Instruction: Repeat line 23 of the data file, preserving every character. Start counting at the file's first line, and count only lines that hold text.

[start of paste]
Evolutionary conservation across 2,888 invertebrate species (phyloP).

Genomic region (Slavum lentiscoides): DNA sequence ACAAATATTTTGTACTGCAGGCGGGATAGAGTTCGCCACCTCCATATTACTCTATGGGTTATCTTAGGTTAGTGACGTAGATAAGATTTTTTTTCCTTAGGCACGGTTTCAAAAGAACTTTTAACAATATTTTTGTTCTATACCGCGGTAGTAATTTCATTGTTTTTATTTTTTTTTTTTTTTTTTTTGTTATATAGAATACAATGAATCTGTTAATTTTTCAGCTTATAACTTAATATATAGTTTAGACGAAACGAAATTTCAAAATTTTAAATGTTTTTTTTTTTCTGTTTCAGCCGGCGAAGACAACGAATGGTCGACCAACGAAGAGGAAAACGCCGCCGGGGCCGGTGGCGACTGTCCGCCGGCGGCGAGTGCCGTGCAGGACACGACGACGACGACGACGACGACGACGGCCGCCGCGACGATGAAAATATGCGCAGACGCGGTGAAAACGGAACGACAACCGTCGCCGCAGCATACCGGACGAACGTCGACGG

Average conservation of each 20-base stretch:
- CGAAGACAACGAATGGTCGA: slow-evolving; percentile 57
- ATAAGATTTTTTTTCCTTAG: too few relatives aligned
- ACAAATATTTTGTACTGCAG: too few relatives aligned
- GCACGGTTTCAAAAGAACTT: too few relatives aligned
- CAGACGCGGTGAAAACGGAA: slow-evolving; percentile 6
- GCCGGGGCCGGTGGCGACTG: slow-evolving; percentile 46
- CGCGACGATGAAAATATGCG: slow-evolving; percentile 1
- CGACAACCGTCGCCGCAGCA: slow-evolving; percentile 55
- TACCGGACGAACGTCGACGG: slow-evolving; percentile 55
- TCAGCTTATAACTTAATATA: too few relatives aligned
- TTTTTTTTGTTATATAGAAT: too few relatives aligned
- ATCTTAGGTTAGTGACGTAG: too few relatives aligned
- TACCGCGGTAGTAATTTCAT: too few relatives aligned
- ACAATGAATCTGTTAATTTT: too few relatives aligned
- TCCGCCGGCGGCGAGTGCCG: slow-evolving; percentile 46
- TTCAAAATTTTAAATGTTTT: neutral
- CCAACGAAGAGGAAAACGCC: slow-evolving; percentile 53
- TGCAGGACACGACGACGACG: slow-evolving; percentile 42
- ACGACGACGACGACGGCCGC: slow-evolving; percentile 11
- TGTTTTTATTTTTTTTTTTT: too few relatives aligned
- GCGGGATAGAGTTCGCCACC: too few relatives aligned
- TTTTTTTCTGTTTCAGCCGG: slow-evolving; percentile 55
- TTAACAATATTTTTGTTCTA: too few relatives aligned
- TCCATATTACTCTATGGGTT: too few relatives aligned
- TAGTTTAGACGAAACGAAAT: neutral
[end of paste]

- TGTTTTTATTTTTTTTTTTT: too few relatives aligned